The development of Linux is one of the most prominent examples of free and open source software collaboration; typically all the underlying source code can be used , freely modified, and redistributed, both commercially and non-commercially, by anyone under licenses such as the GNU General Public License. Typically Linux us a format known as a Linux distribution for desktop and server use.
DAT was widely used in the professional audio recording industry in the 1990's, and is still used to some extent. Particularly with regard to archives created in the '90, although most labels have a program in place to transfer these tapes to a hard disk-based database. DAT is used professionally due to its lossless encoding, which allows a master tape to be created that is secure and does not induce tape noise (hiss) into the recording.
Only a couple of years after the adoption of the familiar orange and white icon for RSS feeds, social networking sites such as Facebook, my Space, and Twitter began to grow in popularity. In fact, many RSS software sites stopped updating their software around 2007 and although some sites still provide inks to the feed, RSS is barely ever mentioned anymore. Some sites still display the icon, but no longer provide an updated feed.
Although the Blu-ray disc specification has been finalized, engineers continue to work on advancing the technology. Quad-layer or 100 GB discs have been demonstrated on a drive with modified optics. Hitachi Corporation has stated that such a disc could be used to store up to 7 hours of 32 MB's video (HDTV) or 3 hours and 30 minutes of 64MB video also referred to as 4K. In August of 2006, TDK announced that they have created a working experimental Blu-ray Disc capable of holding 200 GB of data on a single side, using six 33 GB data layers.
With James Cameron's Avatar becoming the most successful Blu-ray DVD to date, Blu-ray manufacturers could finally breath a sigh of relief and be confident that the once infant format has finally matured. The next dilemma facing Blu-ray is an old problem that once again reared its ugly ahead to threaten this newbie format.
On January 4, 2008, a day before CES 2008, Warner Bros. (the only major studio still releasing movies in both HD DVD and Blu-Ray Disc format) announced that it would release only in Blu-Ray Disc after May 2008. This included other studios that came under the Warner umbrella, such as New Line Cinema and HBO -though in Europe, HBO distribution partner, the BBC, announced it would continue to release in both formats while keeping an eye on the market.
Once DVD's had become an entrenched part of the world's media landscape, home video aficionados knew that not much time would pass before movie companies did one better than the picture and sound quality of DVD discs.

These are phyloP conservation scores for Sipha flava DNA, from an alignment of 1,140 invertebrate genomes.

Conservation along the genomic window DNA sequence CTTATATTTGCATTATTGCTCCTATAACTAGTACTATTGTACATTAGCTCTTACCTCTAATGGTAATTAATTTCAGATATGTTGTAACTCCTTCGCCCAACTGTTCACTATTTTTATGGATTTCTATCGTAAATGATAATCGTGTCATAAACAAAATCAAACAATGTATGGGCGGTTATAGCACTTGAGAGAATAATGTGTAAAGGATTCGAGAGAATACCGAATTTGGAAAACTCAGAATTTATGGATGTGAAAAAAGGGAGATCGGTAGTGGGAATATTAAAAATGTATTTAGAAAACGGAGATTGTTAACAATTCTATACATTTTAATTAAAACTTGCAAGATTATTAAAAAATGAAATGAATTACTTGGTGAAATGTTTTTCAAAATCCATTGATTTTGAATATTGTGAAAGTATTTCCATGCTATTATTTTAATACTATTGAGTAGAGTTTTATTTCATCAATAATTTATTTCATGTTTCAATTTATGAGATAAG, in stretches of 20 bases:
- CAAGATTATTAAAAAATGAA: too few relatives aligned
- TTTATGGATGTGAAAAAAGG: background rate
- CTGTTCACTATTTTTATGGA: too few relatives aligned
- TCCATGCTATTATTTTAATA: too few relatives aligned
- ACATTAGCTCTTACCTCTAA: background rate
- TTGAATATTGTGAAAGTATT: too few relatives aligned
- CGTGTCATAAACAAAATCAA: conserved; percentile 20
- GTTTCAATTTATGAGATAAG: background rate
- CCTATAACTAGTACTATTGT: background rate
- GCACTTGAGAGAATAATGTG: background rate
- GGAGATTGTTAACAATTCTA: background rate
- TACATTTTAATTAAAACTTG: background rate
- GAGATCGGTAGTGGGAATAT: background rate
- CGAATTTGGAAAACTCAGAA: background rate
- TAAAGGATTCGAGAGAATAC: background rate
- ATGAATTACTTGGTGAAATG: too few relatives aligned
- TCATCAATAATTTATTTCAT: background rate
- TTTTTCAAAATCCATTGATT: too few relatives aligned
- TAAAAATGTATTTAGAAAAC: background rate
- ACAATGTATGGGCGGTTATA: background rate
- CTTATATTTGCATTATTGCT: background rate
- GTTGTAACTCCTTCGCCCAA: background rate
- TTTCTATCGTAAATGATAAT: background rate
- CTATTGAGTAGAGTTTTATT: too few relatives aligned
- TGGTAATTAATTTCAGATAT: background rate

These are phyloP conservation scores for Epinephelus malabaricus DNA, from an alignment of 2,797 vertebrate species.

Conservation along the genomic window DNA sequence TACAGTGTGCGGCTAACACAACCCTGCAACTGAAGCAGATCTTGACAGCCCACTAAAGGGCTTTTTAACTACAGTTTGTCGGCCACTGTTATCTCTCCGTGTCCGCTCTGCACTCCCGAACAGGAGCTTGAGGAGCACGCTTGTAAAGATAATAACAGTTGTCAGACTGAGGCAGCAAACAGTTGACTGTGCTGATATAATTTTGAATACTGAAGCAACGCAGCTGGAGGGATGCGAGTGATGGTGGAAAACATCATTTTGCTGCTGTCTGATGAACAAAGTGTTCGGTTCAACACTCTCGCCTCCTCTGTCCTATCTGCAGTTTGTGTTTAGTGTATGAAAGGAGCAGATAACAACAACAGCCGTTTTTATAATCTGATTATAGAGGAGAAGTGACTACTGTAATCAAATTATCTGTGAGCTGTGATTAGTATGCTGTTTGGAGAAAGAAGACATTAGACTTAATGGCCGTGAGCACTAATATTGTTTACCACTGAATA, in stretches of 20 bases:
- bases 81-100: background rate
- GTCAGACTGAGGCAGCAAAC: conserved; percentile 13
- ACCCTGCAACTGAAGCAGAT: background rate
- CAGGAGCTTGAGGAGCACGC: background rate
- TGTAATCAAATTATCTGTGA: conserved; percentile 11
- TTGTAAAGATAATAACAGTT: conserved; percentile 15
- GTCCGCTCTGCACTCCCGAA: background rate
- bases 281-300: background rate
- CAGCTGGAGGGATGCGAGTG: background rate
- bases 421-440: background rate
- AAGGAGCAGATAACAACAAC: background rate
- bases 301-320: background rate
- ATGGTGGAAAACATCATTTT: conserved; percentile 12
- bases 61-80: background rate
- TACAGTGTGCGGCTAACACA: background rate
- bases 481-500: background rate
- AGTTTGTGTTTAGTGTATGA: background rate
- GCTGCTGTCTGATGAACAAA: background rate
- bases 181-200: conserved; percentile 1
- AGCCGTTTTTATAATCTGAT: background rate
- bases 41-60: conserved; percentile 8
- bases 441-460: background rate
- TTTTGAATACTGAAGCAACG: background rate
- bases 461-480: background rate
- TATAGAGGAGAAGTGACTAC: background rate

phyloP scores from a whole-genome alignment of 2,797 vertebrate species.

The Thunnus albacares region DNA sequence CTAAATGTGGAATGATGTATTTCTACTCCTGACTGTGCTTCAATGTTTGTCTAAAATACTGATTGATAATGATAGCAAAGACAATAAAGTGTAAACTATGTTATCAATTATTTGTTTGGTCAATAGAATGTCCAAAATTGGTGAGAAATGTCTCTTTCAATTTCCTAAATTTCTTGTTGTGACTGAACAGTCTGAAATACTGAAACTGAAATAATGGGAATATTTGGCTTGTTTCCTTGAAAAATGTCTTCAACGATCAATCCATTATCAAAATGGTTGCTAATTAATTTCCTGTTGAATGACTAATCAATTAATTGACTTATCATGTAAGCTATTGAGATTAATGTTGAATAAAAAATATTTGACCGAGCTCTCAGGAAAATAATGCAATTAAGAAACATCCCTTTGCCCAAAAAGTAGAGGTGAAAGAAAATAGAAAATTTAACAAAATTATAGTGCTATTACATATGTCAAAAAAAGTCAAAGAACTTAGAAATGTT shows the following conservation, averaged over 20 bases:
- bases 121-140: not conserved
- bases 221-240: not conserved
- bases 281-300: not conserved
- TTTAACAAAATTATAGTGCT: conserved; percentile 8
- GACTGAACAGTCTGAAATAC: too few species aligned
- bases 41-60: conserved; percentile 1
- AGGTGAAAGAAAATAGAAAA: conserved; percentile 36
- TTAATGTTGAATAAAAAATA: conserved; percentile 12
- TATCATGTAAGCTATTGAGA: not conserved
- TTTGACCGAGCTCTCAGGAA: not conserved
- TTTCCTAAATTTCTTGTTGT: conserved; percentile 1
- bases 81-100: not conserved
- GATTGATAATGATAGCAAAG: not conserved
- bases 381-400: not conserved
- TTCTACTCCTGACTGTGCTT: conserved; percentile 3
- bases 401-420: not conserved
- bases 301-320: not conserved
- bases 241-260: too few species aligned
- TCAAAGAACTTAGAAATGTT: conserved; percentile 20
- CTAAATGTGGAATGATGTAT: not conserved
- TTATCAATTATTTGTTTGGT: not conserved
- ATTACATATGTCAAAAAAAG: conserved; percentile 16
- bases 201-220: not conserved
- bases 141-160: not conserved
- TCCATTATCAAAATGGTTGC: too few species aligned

In 2004, the physical specifications for Blu-Ray Disc were finalized. In January 2005, Sony announced that they had developed a hard coating polymer for Blu-ray discs. Cartridges, originally used for scratch protection, were no longer necessary and were scrapped. The BD-ROM specifications were finalized in early 2006.
The Rebirth of 3-D: Pt 3
The earliest confirmed 3-D movie ever screened for a paying audience was The Power of Love which premiered September 27, 1922 at the Ambassador Hotel in Los Angeles. This was the first time that the red/green dual strip projection was used as well as the anaglyph glasses. The film despite the novelty of the 3-D effect failed to capture the interest of theatre owners and exhibitors and was shelved. Unfortunately, all copies of the film have been lost.
HDCD is capable of higher quality sound reproduction because HDCD encodes the equivalent of 20 bits worth of data in a 16-bit digital audio signal by utilizing custom dithering, audio filters, and some reversible amplitude and gain encoding. Peak Extend, which is a reversible soft limiter and Low Level range Extend which is a reversible gain on low-level signals. There is thus a benefit at the expense of an increase in noise.
Whatever the future holds for SACD, listeners cannot deny the formats superior audio quality and after listening for some time to SACD's. one may find it difficult to go back to listening to the traditionally recorded CD's in their collections.
From Apple's Newton right up to the latest contenders including the Amazon Kindle, computer manufacturers are still trying to get the public to embrace the ability to read without holding any paper.
The Palm V had 2MB of RAM to store data as well as the ability to wirelessly transfer data to another Palm through an infrared port located in the top of the device.
The 5200 console became yet another obsolete home video game system that was obsolete almost from the day it was released. Although a financial failure, the 5200 would earn its rightful place as a classic home toys and find a niche in the annals of video game history. A downturn in the video game market and stiff competition from Coleco and Mattel forced Atari to abandon the 5200 in the hopes of achieving success with a new line of game systems.
Records 1 to 15 of 28
The Bryston BDA-1 is a state-of-the-art external Stereo DAC (digital to analog converter) using fully discrete Class-A proprietary Bryston analog circuits, two independent linear power supplies and dual Crystal CS-4398 DAC chips. The BDA-1 features an impressive array of inputs for USB, COAX, OPTICAL, AES-EBU and BNC equipped digital devices. For audio outputs, the BDA-1 offers both balanced XLR as well as unbalanced RCA stereo connectors on the rear panel.